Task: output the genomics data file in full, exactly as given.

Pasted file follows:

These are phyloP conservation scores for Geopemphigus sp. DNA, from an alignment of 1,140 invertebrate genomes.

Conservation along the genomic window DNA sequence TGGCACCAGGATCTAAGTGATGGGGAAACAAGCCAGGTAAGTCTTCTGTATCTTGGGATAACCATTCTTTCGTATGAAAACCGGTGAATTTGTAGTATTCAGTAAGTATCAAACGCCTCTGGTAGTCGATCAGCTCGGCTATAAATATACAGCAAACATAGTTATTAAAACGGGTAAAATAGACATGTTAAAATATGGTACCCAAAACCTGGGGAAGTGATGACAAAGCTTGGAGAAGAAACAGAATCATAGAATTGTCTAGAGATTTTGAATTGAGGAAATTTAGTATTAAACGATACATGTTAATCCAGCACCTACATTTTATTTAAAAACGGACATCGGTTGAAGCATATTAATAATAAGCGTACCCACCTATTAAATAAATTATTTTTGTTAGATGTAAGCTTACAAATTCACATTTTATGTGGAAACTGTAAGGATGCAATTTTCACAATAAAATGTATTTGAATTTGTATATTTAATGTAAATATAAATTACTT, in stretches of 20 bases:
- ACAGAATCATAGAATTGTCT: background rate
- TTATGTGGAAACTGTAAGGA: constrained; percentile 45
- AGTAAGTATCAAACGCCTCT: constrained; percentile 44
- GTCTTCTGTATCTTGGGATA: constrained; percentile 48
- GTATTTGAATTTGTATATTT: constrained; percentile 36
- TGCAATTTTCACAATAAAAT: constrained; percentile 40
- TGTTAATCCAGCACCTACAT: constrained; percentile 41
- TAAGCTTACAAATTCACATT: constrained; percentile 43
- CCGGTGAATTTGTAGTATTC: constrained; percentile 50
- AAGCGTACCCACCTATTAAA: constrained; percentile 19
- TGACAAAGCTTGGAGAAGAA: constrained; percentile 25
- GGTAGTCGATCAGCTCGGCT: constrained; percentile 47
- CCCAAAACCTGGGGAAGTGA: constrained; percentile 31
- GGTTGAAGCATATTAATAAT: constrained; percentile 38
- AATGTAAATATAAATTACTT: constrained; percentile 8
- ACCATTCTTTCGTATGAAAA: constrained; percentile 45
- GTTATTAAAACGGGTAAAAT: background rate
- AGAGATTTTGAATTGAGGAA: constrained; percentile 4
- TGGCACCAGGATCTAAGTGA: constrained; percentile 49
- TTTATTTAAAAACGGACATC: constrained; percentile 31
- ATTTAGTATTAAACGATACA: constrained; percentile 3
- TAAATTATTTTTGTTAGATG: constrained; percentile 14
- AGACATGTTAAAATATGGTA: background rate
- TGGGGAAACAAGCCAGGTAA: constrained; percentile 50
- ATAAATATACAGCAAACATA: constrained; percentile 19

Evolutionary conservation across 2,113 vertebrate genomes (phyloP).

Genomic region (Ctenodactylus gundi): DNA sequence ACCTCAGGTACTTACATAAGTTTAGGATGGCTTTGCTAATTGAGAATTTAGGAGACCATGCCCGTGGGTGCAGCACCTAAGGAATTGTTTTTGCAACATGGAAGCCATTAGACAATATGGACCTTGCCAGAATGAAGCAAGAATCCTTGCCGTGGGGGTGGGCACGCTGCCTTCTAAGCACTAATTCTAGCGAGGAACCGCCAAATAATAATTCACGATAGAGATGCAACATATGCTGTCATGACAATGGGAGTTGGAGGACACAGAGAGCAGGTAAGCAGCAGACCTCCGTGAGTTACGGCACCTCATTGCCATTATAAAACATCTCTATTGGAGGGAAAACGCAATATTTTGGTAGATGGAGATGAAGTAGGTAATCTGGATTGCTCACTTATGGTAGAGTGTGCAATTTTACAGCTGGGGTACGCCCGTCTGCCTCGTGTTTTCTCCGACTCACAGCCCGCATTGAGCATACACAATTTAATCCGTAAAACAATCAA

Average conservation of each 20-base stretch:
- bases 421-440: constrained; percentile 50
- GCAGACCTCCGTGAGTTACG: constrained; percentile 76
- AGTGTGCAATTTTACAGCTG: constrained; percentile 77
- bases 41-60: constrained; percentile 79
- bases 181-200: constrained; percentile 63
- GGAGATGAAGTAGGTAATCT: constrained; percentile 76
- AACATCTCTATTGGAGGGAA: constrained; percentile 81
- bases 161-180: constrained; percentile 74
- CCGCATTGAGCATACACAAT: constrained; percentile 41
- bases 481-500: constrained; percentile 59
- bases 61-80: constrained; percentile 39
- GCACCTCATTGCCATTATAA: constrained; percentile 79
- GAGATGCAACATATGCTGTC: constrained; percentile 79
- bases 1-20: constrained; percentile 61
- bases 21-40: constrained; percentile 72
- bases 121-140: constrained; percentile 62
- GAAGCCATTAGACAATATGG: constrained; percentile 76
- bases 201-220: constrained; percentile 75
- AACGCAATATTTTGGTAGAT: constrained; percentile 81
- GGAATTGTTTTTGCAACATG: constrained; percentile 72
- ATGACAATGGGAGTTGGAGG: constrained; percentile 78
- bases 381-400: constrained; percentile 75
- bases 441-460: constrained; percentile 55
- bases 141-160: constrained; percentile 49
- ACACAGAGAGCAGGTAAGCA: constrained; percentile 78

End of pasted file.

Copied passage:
These are phyloP conservation scores for Geopemphigus sp. DNA, from an alignment of 1,140 invertebrate genomes.

Conservation along the genomic window DNA sequence TGGCACCAGGATCTAAGTGATGGGGAAACAAGCCAGGTAAGTCTTCTGTATCTTGGGATAACCATTCTTTCGTATGAAAACCGGTGAATTTGTAGTATTCAGTAAGTATCAAACGCCTCTGGTAGTCGATCAGCTCGGCTATAAATATACAGCAAACATAGTTATTAAAACGGGTAAAATAGACATGTTAAAATATGGTACCCAAAACCTGGGGAAGTGATGACAAAGCTTGGAGAAGAAACAGAATCATAGAATTGTCTAGAGATTTTGAATTGAGGAAATTTAGTATTAAACGATACATGTTAATCCAGCACCTACATTTTATTTAAAAACGGACATCGGTTGAAGCATATTAATAATAAGCGTACCCACCTATTAAATAAATTATTTTTGTTAGATGTAAGCTTACAAATTCACATTTTATGTGGAAACTGTAAGGATGCAATTTTCACAATAAAATGTATTTGAATTTGTATATTTAATGTAAATATAAATTACTT, in stretches of 20 bases:
- ACAGAATCATAGAATTGTCT: background rate
- TTATGTGGAAACTGTAAGGA: constrained; percentile 45
- AGTAAGTATCAAACGCCTCT: constrained; percentile 44
- GTCTTCTGTATCTTGGGATA: constrained; percentile 48
- GTATTTGAATTTGTATATTT: constrained; percentile 36
- TGCAATTTTCACAATAAAAT: constrained; percentile 40
- TGTTAATCCAGCACCTACAT: constrained; percentile 41
- TAAGCTTACAAATTCACATT: constrained; percentile 43
- CCGGTGAATTTGTAGTATTC: constrained; percentile 50
- AAGCGTACCCACCTATTAAA: constrained; percentile 19
- TGACAAAGCTTGGAGAAGAA: constrained; percentile 25
- GGTAGTCGATCAGCTCGGCT: constrained; percentile 47
- CCCAAAACCTGGGGAAGTGA: constrained; percentile 31
- GGTTGAAGCATATTAATAAT: constrained; percentile 38
- AATGTAAATATAAATTACTT: constrained; percentile 8
- ACCATTCTTTCGTATGAAAA: constrained; percentile 45
- GTTATTAAAACGGGTAAAAT: background rate
- AGAGATTTTGAATTGAGGAA: constrained; percentile 4
- TGGCACCAGGATCTAAGTGA: constrained; percentile 49
- TTTATTTAAAAACGGACATC: constrained; percentile 31
- ATTTAGTATTAAACGATACA: constrained; percentile 3
- TAAATTATTTTTGTTAGATG: constrained; percentile 14
- AGACATGTTAAAATATGGTA: background rate
- TGGGGAAACAAGCCAGGTAA: constrained; percentile 50
- ATAAATATACAGCAAACATA: constrained; percentile 19

Evolutionary conservation across 2,113 vertebrate genomes (phyloP).

Genomic region (Ctenodactylus gundi): DNA sequence ACCTCAGGTACTTACATAAGTTTAGGATGGCTTTGCTAATTGAGAATTTAGGAGACCATGCCCGTGGGTGCAGCACCTAAGGAATTGTTTTTGCAACATGGAAGCCATTAGACAATATGGACCTTGCCAGAATGAAGCAAGAATCCTTGCCGTGGGGGTGGGCACGCTGCCTTCTAAGCACTAATTCTAGCGAGGAACCGCCAAATAATAATTCACGATAGAGATGCAACATATGCTGTCATGACAATGGGAGTTGGAGGACACAGAGAGCAGGTAAGCAGCAGACCTCCGTGAGTTACGGCACCTCATTGCCATTATAAAACATCTCTATTGGAGGGAAAACGCAATATTTTGGTAGATGGAGATGAAGTAGGTAATCTGGATTGCTCACTTATGGTAGAGTGTGCAATTTTACAGCTGGGGTACGCCCGTCTGCCTCGTGTTTTCTCCGACTCACAGCCCGCATTGAGCATACACAATTTAATCCGTAAAACAATCAA

Average conservation of each 20-base stretch:
- bases 421-440: constrained; percentile 50
- GCAGACCTCCGTGAGTTACG: constrained; percentile 76
- AGTGTGCAATTTTACAGCTG: constrained; percentile 77
- bases 41-60: constrained; percentile 79
- bases 181-200: constrained; percentile 63
- GGAGATGAAGTAGGTAATCT: constrained; percentile 76
- AACATCTCTATTGGAGGGAA: constrained; percentile 81
- bases 161-180: constrained; percentile 74
- CCGCATTGAGCATACACAAT: constrained; percentile 41
- bases 481-500: constrained; percentile 59
- bases 61-80: constrained; percentile 39
- GCACCTCATTGCCATTATAA: constrained; percentile 79
- GAGATGCAACATATGCTGTC: constrained; percentile 79
- bases 1-20: constrained; percentile 61
- bases 21-40: constrained; percentile 72
- bases 121-140: constrained; percentile 62
- GAAGCCATTAGACAATATGG: constrained; percentile 76
- bases 201-220: constrained; percentile 75
- AACGCAATATTTTGGTAGAT: constrained; percentile 81
- GGAATTGTTTTTGCAACATG: constrained; percentile 72
- ATGACAATGGGAGTTGGAGG: constrained; percentile 78
- bases 381-400: constrained; percentile 75
- bases 441-460: constrained; percentile 55
- bases 141-160: constrained; percentile 49
- ACACAGAGAGCAGGTAAGCA: constrained; percentile 78